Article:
Recently, I’ve found a website www.learningwithyaya.com, with lovely materials for the little ones to learn English and Spanish. When looking at the videos and listening to the songs, I smiled remembering the time when my little son was only beginning to learn English. Created by a speech therapist, who is specialised in developing language skills in young learners, they seem to be a great support for a parent.
What to look for in videos for children
My criteria for the videos for my little boy were quite simple and I just wanted them to be:
- Colourful and child-friendly
- Preferably, with a personal touch that is understood literally: with a real person who can talk to my child from the screen
- With music and songs.
- With an emphasis on the music and songs that are child-friendly: with nice, gentle tunes and pictures that are moving fast enough to keep my son interested and at the same time are slow enough to complete the gentleness coming from the music
- With nice and clearly speaking voice of lector
- Educational but fun
- Teaching some practical words and expressions
- Easy to follow
They are actually quite basic expectations of a typical parent who wants to make sure that their baby (no matter how old the “baby” is) is being entertained and educated in the best possible way. Nevertheless, it would always take me ages to find videos, which matched my expectations and I wish Yaya’s videos were here six years ago when I needed them!
Most specialists suggest that children shouldn’t watch TV before the age of two. On her website, Yaya says that her educational videos and books are “appropriate for children 2 years and up”. When my little son was very, very little (i.e. before 2 years of age), I wouldn’t allow him to watch videos for longer than about 15 minutes a day and he definitely didn’t watch them every day. Nevertheless, occasionally he was allowed to watch stories and songs and for us, they proved to be an amazing (!) support of his English language introduction.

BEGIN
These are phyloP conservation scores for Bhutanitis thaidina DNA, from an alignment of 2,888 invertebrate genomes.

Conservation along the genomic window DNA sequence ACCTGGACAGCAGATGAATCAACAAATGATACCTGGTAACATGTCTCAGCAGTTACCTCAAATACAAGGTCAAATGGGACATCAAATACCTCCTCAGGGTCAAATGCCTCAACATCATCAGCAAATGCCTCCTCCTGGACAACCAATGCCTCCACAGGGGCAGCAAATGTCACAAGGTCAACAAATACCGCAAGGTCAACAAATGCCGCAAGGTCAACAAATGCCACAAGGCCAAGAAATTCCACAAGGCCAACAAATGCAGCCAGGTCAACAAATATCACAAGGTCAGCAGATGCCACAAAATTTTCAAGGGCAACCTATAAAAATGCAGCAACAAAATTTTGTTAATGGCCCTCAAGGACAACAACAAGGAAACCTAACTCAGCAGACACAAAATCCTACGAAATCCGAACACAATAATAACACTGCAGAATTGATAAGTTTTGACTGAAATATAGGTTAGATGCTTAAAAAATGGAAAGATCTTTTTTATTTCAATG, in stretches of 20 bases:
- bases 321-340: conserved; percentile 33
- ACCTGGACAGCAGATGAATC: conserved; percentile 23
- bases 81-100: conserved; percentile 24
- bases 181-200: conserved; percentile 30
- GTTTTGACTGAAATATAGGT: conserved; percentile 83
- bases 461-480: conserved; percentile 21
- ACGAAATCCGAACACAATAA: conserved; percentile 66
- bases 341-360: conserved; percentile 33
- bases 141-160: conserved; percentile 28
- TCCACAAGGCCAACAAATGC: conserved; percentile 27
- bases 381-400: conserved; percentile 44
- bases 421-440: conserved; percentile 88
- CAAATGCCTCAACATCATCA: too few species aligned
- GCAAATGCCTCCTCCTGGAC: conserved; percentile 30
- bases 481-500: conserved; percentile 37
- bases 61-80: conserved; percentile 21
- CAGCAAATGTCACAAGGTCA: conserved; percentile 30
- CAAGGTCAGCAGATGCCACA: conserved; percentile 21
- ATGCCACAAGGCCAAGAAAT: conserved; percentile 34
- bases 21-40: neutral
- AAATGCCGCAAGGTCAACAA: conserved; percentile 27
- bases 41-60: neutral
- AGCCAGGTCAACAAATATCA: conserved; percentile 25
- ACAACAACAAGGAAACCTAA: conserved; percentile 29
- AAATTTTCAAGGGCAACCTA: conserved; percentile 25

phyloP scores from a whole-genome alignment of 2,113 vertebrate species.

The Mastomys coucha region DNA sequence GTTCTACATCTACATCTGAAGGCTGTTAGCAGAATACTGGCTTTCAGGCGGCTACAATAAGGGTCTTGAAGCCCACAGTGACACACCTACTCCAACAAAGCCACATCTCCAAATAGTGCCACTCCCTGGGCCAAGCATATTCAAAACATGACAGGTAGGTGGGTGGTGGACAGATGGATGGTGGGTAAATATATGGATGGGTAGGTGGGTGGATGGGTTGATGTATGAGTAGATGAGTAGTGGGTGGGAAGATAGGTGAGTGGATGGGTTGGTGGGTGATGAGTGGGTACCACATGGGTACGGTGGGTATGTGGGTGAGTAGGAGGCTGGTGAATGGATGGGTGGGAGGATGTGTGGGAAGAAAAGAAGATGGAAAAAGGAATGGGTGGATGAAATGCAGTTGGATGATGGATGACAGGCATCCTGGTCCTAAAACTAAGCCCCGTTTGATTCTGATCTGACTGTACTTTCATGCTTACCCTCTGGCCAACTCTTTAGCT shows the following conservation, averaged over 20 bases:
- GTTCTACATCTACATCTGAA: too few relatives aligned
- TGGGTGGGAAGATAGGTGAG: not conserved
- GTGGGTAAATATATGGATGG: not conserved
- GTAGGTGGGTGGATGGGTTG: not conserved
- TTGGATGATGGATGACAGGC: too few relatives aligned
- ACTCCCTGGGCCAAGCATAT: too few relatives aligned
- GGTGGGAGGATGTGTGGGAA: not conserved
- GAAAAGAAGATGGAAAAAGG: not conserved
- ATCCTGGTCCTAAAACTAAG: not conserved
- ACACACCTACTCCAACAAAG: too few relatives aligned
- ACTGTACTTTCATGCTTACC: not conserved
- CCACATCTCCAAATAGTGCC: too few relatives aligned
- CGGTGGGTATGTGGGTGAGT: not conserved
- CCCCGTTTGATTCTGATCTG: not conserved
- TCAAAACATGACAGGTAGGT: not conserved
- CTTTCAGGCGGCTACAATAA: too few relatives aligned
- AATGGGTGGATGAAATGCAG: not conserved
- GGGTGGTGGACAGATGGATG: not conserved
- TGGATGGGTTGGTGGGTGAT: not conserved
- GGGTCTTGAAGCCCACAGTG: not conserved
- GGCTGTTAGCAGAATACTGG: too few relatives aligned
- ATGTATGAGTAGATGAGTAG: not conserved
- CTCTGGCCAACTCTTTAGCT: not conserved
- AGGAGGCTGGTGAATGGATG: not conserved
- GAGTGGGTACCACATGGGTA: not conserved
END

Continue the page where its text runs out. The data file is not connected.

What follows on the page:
A few days ago, I asked my 6.5-year-old whether he would like to learn Spanish from Yaya’s videos. And he loved them! As a little person who is quite mature for his age, he watched the videos with interest and amusement and reminded me the words he still had remembered back from his phase of “Dora the Explorer”, which just shows that Yaya’s videos are good (read: fun) even for older children.
When introducing a language to a child, it’s worth to take every little opportunity to practice the language. This is why, flashcards, colouring books, or listening to songs in the car might be a great chance for the little learner to practice his other language. It would be even better if you could join him in. Learning together proves to be much more effective than your child learning on his own.
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For all BornBilingual readers, we have prepared a special GIVEAWAY and each of three lucky winners will get a chance to download for their little language learners of English or Spanish a bundle worth $20.
In your bundle, you will receive:
- 5 Educational Videos
- 5 Animated Songs
- 5 MP3 Songs
- 5 Colouring Books in PDF format
All materials are teaching about Actions, Categories, Colours, Opposites, and Sounds!
To enter, simply like BornBilingual’s page on Facebook or follow us on Twitter and SHARE our Facebook GIVEAWAY post or GIVEAWAY tweet with a one-word comment: Spanish OR English to tell us, which version of these fantastic bundles you would prefer.
- Entrants receive an EXTRA ENTRY for tagging a friend!
- Giveaway open to entrants all over the world and over 18 years old. Winner will be chosen at random on 3rd February 2017.
- Winners have 2 days to contact BornBilingual at firstname.lastname@example.org.
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The Giveaway is now closed.
The winners are:
- Alicia from Madrid,
- Beca from Alicante,
- Sara from London
Congratulations!!! Thank you to everyone who entered!